This graphic represents what Amory Lovins and the Rocky Mountain Institute think is a viable pathway to 0% oil use in the transportation sector. It is part of the brilliant Reinventing Fire scheme “…for running a 158%-bigger U.S. economy in 2050 but needing no oil, no coal, and no nuclear energy.” (I use Reinventing Fire as a textbook for my graduate class on clean tech.)
How do we get to zero oil use for transportation by 2050? The main component of that compelling future is vehicle electrification. What really fired me up this morning was reading the blockbuster review that the NY Times has just given the new Tesla Model S: One Big Step for Tesla, One Giant Leap for E.V.’s.
Also, in reading a paper by Lovins yesterday – Proliferation, Oil, and Climate: Solving for Pattern – I was happy to learn that Deutsche Bank thinks that we are coming to “the end of the oil age.” The DB paper, from three years ago, reports on a number of felicitous factors that point to the rapid uptake of electric vehicles throughout the world and says “…people tend to underestimate the tempo of change over the long-term, due to a bias towards perceiving and projecting linear rather than exponential growth/adoption functions, and frustration with the recent slow rate of progress. The dovetailing of circumstances enumerated above have given the transportation electrification dynamic a helpful shove, and we now seek the tipping point that will destroy gasoline demand and mark the end of the age of oil.”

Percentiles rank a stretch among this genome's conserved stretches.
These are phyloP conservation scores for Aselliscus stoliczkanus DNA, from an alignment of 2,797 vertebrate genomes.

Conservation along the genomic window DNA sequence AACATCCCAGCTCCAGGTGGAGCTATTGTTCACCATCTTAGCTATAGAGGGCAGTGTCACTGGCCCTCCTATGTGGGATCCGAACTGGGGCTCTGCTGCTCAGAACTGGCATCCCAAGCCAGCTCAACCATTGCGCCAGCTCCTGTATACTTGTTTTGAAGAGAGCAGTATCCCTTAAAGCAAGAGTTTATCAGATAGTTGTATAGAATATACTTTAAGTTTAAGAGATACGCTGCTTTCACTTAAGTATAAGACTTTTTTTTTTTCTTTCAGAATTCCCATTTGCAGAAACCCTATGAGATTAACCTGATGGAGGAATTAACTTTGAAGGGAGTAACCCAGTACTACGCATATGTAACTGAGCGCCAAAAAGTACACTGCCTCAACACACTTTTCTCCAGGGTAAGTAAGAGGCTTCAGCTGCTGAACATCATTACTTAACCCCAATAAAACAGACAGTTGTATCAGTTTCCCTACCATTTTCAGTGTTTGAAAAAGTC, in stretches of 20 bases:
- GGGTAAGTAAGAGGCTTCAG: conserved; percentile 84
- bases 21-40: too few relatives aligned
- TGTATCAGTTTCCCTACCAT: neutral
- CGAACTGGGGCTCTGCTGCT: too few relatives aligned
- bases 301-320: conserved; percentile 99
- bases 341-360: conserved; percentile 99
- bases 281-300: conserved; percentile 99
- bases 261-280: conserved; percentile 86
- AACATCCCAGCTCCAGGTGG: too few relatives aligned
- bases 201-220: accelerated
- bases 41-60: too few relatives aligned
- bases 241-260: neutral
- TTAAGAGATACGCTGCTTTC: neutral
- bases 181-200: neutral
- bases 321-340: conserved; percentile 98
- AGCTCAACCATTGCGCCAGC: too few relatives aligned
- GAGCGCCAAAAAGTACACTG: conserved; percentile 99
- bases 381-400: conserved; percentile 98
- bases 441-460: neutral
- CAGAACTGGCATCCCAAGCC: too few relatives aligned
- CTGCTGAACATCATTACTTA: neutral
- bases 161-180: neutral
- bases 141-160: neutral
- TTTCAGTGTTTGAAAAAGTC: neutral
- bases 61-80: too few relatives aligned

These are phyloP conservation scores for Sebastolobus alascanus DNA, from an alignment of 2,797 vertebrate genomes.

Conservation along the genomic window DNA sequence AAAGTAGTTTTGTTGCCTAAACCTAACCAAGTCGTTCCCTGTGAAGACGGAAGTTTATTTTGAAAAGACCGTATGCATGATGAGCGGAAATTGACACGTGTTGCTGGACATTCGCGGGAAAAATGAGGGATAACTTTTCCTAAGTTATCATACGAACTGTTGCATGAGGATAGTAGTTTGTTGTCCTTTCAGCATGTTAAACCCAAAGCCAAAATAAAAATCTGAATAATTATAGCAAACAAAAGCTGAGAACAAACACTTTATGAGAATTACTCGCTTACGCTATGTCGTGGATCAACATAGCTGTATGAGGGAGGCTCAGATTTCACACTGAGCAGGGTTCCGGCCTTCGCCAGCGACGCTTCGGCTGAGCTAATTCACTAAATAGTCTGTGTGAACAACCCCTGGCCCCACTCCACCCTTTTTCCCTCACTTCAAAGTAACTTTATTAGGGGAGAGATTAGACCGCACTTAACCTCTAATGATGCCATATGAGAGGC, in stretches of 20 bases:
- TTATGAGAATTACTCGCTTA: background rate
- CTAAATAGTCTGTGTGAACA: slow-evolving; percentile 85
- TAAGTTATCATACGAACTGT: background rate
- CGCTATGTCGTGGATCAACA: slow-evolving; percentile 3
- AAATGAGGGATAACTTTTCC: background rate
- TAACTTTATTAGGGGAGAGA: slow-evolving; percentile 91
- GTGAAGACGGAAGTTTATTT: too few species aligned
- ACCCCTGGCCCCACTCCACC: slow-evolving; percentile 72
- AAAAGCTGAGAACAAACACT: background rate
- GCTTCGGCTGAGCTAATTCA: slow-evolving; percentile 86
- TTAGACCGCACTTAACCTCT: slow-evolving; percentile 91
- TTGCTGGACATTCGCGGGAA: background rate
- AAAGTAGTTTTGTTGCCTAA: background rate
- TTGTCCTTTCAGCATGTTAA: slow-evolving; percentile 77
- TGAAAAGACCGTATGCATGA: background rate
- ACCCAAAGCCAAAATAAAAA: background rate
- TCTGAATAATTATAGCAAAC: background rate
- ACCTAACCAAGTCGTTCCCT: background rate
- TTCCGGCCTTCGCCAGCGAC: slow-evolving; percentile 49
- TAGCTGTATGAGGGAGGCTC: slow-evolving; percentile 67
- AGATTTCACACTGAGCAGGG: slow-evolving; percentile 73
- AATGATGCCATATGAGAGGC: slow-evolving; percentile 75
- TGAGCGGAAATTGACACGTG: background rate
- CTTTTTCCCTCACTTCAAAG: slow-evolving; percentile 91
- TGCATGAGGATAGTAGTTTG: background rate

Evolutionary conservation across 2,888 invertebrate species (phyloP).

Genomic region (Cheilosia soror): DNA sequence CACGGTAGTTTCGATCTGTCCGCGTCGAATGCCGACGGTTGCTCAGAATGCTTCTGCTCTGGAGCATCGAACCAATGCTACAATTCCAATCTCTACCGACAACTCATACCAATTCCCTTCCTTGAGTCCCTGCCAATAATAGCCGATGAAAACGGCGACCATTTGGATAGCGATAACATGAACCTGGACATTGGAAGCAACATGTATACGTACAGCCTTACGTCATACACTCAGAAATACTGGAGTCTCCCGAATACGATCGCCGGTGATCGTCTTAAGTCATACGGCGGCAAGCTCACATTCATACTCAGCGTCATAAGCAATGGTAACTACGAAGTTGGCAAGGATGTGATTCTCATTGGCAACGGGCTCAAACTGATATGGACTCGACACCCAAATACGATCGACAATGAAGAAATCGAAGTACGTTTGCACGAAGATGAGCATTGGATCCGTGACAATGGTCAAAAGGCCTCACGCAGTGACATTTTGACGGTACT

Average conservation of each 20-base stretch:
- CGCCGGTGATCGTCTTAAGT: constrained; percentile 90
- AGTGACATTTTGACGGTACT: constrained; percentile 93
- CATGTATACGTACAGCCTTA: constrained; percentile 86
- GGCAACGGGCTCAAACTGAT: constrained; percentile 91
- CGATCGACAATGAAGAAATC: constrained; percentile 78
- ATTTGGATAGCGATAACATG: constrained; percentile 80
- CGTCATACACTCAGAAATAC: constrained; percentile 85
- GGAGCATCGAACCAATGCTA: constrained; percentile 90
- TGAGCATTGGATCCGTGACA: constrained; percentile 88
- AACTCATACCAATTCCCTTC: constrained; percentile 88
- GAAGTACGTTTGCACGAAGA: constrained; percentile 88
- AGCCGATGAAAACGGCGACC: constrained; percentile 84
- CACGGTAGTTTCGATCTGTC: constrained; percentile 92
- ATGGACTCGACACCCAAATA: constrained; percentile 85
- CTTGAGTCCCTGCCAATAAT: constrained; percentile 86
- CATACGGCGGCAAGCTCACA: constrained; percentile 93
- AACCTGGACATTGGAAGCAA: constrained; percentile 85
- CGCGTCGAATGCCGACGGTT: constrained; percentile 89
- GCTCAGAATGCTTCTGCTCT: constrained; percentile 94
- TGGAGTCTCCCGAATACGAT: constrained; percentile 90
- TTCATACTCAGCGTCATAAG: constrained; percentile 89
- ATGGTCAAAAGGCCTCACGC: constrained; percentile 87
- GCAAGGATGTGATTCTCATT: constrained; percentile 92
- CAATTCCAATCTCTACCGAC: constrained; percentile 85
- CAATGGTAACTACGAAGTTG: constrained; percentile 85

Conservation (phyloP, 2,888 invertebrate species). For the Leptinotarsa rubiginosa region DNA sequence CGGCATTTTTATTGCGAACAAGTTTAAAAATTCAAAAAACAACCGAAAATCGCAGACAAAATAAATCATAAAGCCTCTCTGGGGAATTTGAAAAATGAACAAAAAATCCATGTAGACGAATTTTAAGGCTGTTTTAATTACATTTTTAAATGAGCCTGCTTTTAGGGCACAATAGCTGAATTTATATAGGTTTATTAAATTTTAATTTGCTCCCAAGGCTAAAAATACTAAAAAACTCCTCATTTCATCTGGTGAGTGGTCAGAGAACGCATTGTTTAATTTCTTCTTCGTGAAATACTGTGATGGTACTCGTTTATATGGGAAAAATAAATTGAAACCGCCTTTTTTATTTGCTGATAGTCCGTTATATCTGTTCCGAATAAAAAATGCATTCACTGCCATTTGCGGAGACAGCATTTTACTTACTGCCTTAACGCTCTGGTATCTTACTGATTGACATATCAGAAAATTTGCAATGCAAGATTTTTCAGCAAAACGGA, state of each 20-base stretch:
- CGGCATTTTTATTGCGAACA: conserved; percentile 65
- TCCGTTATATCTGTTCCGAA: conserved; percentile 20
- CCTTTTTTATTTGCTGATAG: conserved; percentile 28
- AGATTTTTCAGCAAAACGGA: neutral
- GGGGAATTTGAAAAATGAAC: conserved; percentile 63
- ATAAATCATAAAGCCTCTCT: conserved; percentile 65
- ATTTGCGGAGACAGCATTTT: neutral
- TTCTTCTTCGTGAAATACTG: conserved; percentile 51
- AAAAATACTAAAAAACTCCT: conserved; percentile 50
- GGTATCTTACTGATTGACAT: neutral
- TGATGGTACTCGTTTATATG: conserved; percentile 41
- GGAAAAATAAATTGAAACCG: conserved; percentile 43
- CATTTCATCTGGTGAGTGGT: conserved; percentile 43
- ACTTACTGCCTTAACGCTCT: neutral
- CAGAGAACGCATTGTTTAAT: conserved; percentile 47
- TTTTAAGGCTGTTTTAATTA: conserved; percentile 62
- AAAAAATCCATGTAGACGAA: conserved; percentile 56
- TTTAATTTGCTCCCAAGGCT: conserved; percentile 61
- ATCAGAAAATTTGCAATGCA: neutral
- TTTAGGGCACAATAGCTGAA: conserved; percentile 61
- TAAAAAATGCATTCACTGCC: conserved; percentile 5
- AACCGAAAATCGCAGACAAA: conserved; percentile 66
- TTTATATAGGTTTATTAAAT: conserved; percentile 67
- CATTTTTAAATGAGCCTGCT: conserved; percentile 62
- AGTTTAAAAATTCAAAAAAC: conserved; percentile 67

One of the key steps in getting to the electrification of our surface transportation is perfecting the use of lighter-weight materials. Lovins and Co. discuss this at length, noting the many felicitous properties of carbon composites, the same materials on which Boeing is relying to produce its revolutionary Dreamliner.
EV’s not only avoid the use of oil – a consummation devoutly to be wished for dozens of reasons (like price, war, pollution, etc, etc.) – but they are more efficient in every way than internal combustion engines. As I wrote here last spring, the inherent gross inefficiency of the internal combustion engine surpasses even that of conventional thermal power plants. About 5% of the energy in the fuel actually moves a typical automobile. That’s a big incentive right there for prospective buyers of electric hybrids and pure electric vehicles.
The sober and smart folks at Pike Research predict that we’ll be selling nearly two million EV’s globally by 2020. The Deutsche Bank folks predict that hybrids and electrics will compromise 20% of total world sales by 2020 and a whopping two thirds by 2030!
I had the pleasure of telling the folks at a “dialogue” sponsored by the Canadian Association of Petroleum Producers last year that I thought their investments might get stranded owing to demand destruction for oil. As I wrote at DeSmogBlog a while back, there is a glaring paradox in the pursuit of tar sands oil and America’s drive to decarbonize energy. Why use this noxious stuff at all when we’re trying to get off our addiction to oil? Defense establishments in the US and the UK know the several threats that oil use imposes and are working to wean their operations from their dependence.
So, as I note above, Houston has got a problem. Or, as the NY Times puts it in their review of the new Tesla: “INSIDE TRACK: Step back, OPEC.”